After the screening of Philippines’ film Mamang (2018) at the Cairo Opera House’s main hall, the audience of the 40th Cairo International Film Festival had a Q&A panel with the director and screenwriter Denise O’Hara, an award-winning actor Ketchup Eusebio, and film producer Diane Nermal.
One of the questions that the audience asked was about the significance of homosexuality of the main character Ferdie (Ketchup Eusebio), who is the only living son of Mamang, a woman struggling with dementia.
“Many of my uncles and other family members were homosexuals, and what was fascinating about them is the great relationship between them and their mothers,” O’Hara told the audience.
“This relationship is so different, no offense to others with other sexual orientations,” she explained, adding that there is also an unspoken tradition in Philippines that when “there is a person who is obliged to stay with the mother, it is either the daughter or the homosexual son.”
This unorthodox tradition is the reason why O’Hara made such film and with such character.
O’Hara’s film is universal, as it is common that people are sometimes forced to go through the experience of taking care of a patient of dementia or other brain related illness that affects memories and sense of one’s surroundings.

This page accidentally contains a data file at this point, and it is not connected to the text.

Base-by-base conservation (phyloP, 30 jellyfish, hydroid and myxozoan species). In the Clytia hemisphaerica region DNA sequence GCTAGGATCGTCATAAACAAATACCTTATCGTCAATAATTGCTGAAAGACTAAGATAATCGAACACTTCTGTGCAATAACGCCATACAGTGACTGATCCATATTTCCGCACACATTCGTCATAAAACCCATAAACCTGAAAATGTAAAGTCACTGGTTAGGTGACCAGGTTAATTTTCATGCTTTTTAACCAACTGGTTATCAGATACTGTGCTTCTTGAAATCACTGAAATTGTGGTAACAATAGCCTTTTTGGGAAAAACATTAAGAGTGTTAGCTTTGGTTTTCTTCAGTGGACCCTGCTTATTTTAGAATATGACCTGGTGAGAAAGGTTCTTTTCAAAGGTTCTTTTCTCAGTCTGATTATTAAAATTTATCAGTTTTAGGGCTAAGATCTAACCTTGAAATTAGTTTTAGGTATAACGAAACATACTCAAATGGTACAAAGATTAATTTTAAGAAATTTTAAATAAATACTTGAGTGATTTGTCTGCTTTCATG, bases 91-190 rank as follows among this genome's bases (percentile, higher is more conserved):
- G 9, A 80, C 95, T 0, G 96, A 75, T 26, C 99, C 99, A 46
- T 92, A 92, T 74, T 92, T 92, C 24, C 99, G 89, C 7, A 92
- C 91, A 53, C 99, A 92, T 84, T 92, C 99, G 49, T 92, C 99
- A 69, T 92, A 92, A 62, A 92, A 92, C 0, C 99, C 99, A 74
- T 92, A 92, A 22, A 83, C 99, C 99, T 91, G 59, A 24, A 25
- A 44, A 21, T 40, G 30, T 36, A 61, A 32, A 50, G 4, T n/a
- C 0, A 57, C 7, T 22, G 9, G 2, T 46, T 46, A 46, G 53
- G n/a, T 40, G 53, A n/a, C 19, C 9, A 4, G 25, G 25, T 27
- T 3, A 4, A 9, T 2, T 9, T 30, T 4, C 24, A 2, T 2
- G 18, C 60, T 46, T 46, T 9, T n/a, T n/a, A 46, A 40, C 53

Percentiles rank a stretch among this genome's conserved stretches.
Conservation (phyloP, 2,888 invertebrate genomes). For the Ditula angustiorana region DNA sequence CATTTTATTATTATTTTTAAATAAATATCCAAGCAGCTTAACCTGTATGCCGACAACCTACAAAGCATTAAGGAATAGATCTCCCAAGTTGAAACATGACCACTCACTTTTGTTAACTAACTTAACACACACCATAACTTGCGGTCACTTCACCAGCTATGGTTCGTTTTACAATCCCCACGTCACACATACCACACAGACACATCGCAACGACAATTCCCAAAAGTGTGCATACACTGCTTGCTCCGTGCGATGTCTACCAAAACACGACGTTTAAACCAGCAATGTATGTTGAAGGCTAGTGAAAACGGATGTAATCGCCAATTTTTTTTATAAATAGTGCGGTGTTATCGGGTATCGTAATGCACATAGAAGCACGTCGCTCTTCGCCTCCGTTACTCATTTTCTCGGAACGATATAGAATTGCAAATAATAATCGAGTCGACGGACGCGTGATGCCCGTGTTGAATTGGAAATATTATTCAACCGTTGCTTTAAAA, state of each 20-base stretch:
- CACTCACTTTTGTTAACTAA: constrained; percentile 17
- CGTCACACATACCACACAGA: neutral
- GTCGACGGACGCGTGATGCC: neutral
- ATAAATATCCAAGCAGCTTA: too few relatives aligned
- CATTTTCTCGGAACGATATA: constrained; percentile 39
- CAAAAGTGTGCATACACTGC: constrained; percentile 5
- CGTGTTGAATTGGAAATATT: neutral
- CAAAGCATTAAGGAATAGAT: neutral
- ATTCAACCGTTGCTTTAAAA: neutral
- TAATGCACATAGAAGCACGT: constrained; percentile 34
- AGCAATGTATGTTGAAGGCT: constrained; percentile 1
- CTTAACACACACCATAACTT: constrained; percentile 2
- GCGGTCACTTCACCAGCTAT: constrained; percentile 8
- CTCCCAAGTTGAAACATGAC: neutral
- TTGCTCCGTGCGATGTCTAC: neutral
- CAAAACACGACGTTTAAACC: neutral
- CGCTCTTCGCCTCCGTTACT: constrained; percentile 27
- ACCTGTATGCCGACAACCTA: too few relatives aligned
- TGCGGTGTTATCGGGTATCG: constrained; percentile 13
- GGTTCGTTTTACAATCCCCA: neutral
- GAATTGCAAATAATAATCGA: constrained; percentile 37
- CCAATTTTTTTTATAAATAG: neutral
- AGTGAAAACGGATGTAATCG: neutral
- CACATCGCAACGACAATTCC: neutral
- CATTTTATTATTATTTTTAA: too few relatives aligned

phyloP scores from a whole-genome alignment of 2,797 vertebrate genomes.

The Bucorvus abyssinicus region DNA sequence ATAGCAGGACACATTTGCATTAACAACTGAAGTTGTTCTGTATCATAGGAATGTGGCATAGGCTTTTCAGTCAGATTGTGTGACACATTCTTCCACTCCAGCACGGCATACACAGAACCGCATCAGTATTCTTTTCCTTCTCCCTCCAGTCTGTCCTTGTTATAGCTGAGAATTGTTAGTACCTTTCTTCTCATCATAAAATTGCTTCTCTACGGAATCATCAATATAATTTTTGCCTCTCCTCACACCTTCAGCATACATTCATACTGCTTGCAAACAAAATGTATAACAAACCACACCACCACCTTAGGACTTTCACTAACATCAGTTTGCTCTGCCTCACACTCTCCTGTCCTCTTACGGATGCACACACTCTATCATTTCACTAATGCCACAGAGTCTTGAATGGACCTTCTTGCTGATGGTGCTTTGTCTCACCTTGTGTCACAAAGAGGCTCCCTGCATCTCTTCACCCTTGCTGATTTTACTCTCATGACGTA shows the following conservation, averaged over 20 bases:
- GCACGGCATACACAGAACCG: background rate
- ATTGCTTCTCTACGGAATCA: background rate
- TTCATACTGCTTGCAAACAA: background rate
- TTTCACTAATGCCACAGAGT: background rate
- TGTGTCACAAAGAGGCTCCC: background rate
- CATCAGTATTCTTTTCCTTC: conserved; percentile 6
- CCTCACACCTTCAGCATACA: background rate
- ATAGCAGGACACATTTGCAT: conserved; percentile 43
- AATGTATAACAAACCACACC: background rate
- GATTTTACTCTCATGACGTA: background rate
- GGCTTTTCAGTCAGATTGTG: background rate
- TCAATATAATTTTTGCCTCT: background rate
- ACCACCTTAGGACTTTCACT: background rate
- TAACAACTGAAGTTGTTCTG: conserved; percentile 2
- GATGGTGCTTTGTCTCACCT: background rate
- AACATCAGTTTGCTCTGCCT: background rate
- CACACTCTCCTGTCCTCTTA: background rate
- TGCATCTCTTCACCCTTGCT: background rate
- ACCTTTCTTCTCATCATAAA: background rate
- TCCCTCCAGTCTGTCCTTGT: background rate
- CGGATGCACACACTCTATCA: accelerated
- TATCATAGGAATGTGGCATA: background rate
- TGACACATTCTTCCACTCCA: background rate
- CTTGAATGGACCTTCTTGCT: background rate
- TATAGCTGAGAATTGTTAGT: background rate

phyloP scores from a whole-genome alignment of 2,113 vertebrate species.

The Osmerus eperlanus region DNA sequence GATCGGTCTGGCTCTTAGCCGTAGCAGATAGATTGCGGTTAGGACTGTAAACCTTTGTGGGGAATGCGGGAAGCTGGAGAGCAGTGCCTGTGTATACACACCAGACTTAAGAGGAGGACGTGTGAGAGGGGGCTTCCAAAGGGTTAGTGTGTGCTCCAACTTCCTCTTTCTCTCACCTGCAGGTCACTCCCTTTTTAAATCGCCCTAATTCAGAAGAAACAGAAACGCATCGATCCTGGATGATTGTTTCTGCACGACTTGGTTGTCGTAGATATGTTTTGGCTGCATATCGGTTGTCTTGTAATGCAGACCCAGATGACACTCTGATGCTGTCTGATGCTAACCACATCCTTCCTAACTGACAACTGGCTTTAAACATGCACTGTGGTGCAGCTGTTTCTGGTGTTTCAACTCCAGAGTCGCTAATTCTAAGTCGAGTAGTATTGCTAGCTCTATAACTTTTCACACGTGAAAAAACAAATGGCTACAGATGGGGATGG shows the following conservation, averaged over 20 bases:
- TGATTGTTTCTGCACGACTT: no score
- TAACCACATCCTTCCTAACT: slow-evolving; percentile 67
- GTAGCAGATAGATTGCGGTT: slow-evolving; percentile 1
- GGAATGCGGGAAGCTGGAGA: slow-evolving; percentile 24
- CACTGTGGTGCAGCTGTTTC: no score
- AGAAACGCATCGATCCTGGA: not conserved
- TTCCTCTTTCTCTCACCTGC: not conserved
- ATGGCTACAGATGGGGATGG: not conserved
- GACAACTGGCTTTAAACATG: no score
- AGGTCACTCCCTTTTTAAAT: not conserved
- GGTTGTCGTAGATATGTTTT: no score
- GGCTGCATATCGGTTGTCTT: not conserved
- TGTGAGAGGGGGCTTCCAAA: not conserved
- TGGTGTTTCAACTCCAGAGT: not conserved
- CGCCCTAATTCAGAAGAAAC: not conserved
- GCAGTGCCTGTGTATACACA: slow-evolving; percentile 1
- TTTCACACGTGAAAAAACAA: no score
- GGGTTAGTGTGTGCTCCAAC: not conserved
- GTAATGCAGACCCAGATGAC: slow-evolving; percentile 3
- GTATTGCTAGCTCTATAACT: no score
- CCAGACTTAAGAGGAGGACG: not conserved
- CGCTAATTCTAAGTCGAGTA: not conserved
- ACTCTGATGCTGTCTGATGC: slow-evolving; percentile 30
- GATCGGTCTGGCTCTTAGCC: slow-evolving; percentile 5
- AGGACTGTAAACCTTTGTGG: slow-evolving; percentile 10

She said that she tends to make different narratives about women. “While making a film about a woman, I try to delve deep to find the perfect narrative to tell the real story of her,” she told the audience.
Presented from a local point of view that focuses on contemporary Philippines, the film touches the heart easily: it visualises the perspective of such experiences. It makes us see the other’s point of view, the one that is not expressed well, due to the illness of the character.
On the focusing of the unpleasant memories told about the mother’s life which nevertheless is narrated in comic manner, O’Hara said that this was intentional as in “our country [Philippines] we have a lot of bad memories, but we prefer to tell them in comedy, so jokes became our way of getting over this.”
As for hyper-stylizing of the mother’s character, the audience commented that this was less realistic than other characters. O’Hara agreed with this point view towards life. “We really worked hard in order to visualise the character. Also the actress’ mother used to be a patient of dementia herself.”
Asked about the contemporary cinematic scene in the Philippines, O’Hara said that she is very optimistic and that the independent film scene in her country is booming and there is an increasing number of the women working in the film industry.
Mamang won Best Supporting Actor Award (Ketchup Eusebio) at the Cinemalaya Independent Film Festival 2018 and was nominated for the Best Film (Balanghai Trophy) at the same festival.